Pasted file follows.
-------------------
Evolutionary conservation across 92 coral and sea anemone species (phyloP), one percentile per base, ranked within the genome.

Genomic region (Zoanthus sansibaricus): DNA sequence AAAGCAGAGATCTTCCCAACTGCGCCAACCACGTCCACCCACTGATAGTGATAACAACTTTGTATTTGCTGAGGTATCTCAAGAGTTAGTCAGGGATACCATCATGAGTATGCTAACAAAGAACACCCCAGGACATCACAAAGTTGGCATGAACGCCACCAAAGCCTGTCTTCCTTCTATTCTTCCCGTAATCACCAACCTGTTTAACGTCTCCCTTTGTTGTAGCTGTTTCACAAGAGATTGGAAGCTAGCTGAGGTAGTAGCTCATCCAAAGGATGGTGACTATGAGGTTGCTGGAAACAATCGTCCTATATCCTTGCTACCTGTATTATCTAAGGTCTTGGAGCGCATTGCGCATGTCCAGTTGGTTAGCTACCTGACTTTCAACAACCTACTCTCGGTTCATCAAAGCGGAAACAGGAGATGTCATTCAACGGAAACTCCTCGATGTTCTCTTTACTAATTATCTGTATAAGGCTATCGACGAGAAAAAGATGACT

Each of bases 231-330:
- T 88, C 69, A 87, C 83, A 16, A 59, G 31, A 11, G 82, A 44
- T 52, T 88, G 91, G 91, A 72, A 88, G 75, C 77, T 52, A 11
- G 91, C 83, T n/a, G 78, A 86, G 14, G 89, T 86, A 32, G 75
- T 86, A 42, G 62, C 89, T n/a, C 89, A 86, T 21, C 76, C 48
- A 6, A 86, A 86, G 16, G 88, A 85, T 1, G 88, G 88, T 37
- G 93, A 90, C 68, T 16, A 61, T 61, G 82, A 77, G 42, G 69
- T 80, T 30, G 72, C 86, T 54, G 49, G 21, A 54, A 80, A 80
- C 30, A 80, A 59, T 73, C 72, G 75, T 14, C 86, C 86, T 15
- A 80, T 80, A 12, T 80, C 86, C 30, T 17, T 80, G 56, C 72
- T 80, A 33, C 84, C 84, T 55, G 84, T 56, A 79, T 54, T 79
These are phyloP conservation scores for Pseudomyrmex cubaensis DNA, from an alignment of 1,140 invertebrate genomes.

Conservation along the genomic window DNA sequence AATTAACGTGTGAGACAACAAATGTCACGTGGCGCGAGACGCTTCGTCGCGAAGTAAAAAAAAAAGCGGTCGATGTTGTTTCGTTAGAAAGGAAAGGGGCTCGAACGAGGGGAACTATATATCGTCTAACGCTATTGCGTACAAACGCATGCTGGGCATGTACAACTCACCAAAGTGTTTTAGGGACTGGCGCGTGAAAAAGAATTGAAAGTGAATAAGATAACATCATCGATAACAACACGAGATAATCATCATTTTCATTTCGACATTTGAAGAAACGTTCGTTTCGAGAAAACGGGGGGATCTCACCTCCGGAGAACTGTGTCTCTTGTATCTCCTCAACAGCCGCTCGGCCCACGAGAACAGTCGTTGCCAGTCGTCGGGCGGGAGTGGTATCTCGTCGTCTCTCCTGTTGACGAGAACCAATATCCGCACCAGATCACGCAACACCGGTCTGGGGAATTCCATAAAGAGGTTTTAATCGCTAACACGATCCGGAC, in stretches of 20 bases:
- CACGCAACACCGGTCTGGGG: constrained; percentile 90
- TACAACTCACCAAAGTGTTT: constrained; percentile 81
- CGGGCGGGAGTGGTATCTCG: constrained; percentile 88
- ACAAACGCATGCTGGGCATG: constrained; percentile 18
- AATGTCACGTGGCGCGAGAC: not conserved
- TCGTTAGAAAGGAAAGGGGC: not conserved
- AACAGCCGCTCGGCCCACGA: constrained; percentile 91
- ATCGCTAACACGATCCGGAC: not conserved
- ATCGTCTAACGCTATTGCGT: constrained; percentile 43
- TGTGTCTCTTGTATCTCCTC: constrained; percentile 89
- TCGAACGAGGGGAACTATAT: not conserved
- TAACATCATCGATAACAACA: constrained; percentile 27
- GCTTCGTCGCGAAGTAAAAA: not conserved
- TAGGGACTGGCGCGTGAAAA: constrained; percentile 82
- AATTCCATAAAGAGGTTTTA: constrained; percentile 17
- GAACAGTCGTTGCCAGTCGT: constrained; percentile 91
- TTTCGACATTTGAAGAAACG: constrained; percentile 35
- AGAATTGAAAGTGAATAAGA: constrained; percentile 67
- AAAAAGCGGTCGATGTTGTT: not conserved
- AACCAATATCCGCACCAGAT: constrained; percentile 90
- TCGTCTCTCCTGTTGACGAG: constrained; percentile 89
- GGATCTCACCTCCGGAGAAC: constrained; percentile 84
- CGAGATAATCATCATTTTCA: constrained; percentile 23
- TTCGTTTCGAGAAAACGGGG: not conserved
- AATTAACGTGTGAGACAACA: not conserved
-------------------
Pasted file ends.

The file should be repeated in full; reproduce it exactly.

Evolutionary conservation across 92 coral and sea anemone species (phyloP), one percentile per base, ranked within the genome.

Genomic region (Zoanthus sansibaricus): DNA sequence AAAGCAGAGATCTTCCCAACTGCGCCAACCACGTCCACCCACTGATAGTGATAACAACTTTGTATTTGCTGAGGTATCTCAAGAGTTAGTCAGGGATACCATCATGAGTATGCTAACAAAGAACACCCCAGGACATCACAAAGTTGGCATGAACGCCACCAAAGCCTGTCTTCCTTCTATTCTTCCCGTAATCACCAACCTGTTTAACGTCTCCCTTTGTTGTAGCTGTTTCACAAGAGATTGGAAGCTAGCTGAGGTAGTAGCTCATCCAAAGGATGGTGACTATGAGGTTGCTGGAAACAATCGTCCTATATCCTTGCTACCTGTATTATCTAAGGTCTTGGAGCGCATTGCGCATGTCCAGTTGGTTAGCTACCTGACTTTCAACAACCTACTCTCGGTTCATCAAAGCGGAAACAGGAGATGTCATTCAACGGAAACTCCTCGATGTTCTCTTTACTAATTATCTGTATAAGGCTATCGACGAGAAAAAGATGACT

Each of bases 231-330:
- T 88, C 69, A 87, C 83, A 16, A 59, G 31, A 11, G 82, A 44
- T 52, T 88, G 91, G 91, A 72, A 88, G 75, C 77, T 52, A 11
- G 91, C 83, T n/a, G 78, A 86, G 14, G 89, T 86, A 32, G 75
- T 86, A 42, G 62, C 89, T n/a, C 89, A 86, T 21, C 76, C 48
- A 6, A 86, A 86, G 16, G 88, A 85, T 1, G 88, G 88, T 37
- G 93, A 90, C 68, T 16, A 61, T 61, G 82, A 77, G 42, G 69
- T 80, T 30, G 72, C 86, T 54, G 49, G 21, A 54, A 80, A 80
- C 30, A 80, A 59, T 73, C 72, G 75, T 14, C 86, C 86, T 15
- A 80, T 80, A 12, T 80, C 86, C 30, T 17, T 80, G 56, C 72
- T 80, A 33, C 84, C 84, T 55, G 84, T 56, A 79, T 54, T 79
These are phyloP conservation scores for Pseudomyrmex cubaensis DNA, from an alignment of 1,140 invertebrate genomes.

Conservation along the genomic window DNA sequence AATTAACGTGTGAGACAACAAATGTCACGTGGCGCGAGACGCTTCGTCGCGAAGTAAAAAAAAAAGCGGTCGATGTTGTTTCGTTAGAAAGGAAAGGGGCTCGAACGAGGGGAACTATATATCGTCTAACGCTATTGCGTACAAACGCATGCTGGGCATGTACAACTCACCAAAGTGTTTTAGGGACTGGCGCGTGAAAAAGAATTGAAAGTGAATAAGATAACATCATCGATAACAACACGAGATAATCATCATTTTCATTTCGACATTTGAAGAAACGTTCGTTTCGAGAAAACGGGGGGATCTCACCTCCGGAGAACTGTGTCTCTTGTATCTCCTCAACAGCCGCTCGGCCCACGAGAACAGTCGTTGCCAGTCGTCGGGCGGGAGTGGTATCTCGTCGTCTCTCCTGTTGACGAGAACCAATATCCGCACCAGATCACGCAACACCGGTCTGGGGAATTCCATAAAGAGGTTTTAATCGCTAACACGATCCGGAC, in stretches of 20 bases:
- CACGCAACACCGGTCTGGGG: constrained; percentile 90
- TACAACTCACCAAAGTGTTT: constrained; percentile 81
- CGGGCGGGAGTGGTATCTCG: constrained; percentile 88
- ACAAACGCATGCTGGGCATG: constrained; percentile 18
- AATGTCACGTGGCGCGAGAC: not conserved
- TCGTTAGAAAGGAAAGGGGC: not conserved
- AACAGCCGCTCGGCCCACGA: constrained; percentile 91
- ATCGCTAACACGATCCGGAC: not conserved
- ATCGTCTAACGCTATTGCGT: constrained; percentile 43
- TGTGTCTCTTGTATCTCCTC: constrained; percentile 89
- TCGAACGAGGGGAACTATAT: not conserved
- TAACATCATCGATAACAACA: constrained; percentile 27
- GCTTCGTCGCGAAGTAAAAA: not conserved
- TAGGGACTGGCGCGTGAAAA: constrained; percentile 82
- AATTCCATAAAGAGGTTTTA: constrained; percentile 17
- GAACAGTCGTTGCCAGTCGT: constrained; percentile 91
- TTTCGACATTTGAAGAAACG: constrained; percentile 35
- AGAATTGAAAGTGAATAAGA: constrained; percentile 67
- AAAAAGCGGTCGATGTTGTT: not conserved
- AACCAATATCCGCACCAGAT: constrained; percentile 90
- TCGTCTCTCCTGTTGACGAG: constrained; percentile 89
- GGATCTCACCTCCGGAGAAC: constrained; percentile 84
- CGAGATAATCATCATTTTCA: constrained; percentile 23
- TTCGTTTCGAGAAAACGGGG: not conserved
- AATTAACGTGTGAGACAACA: not conserved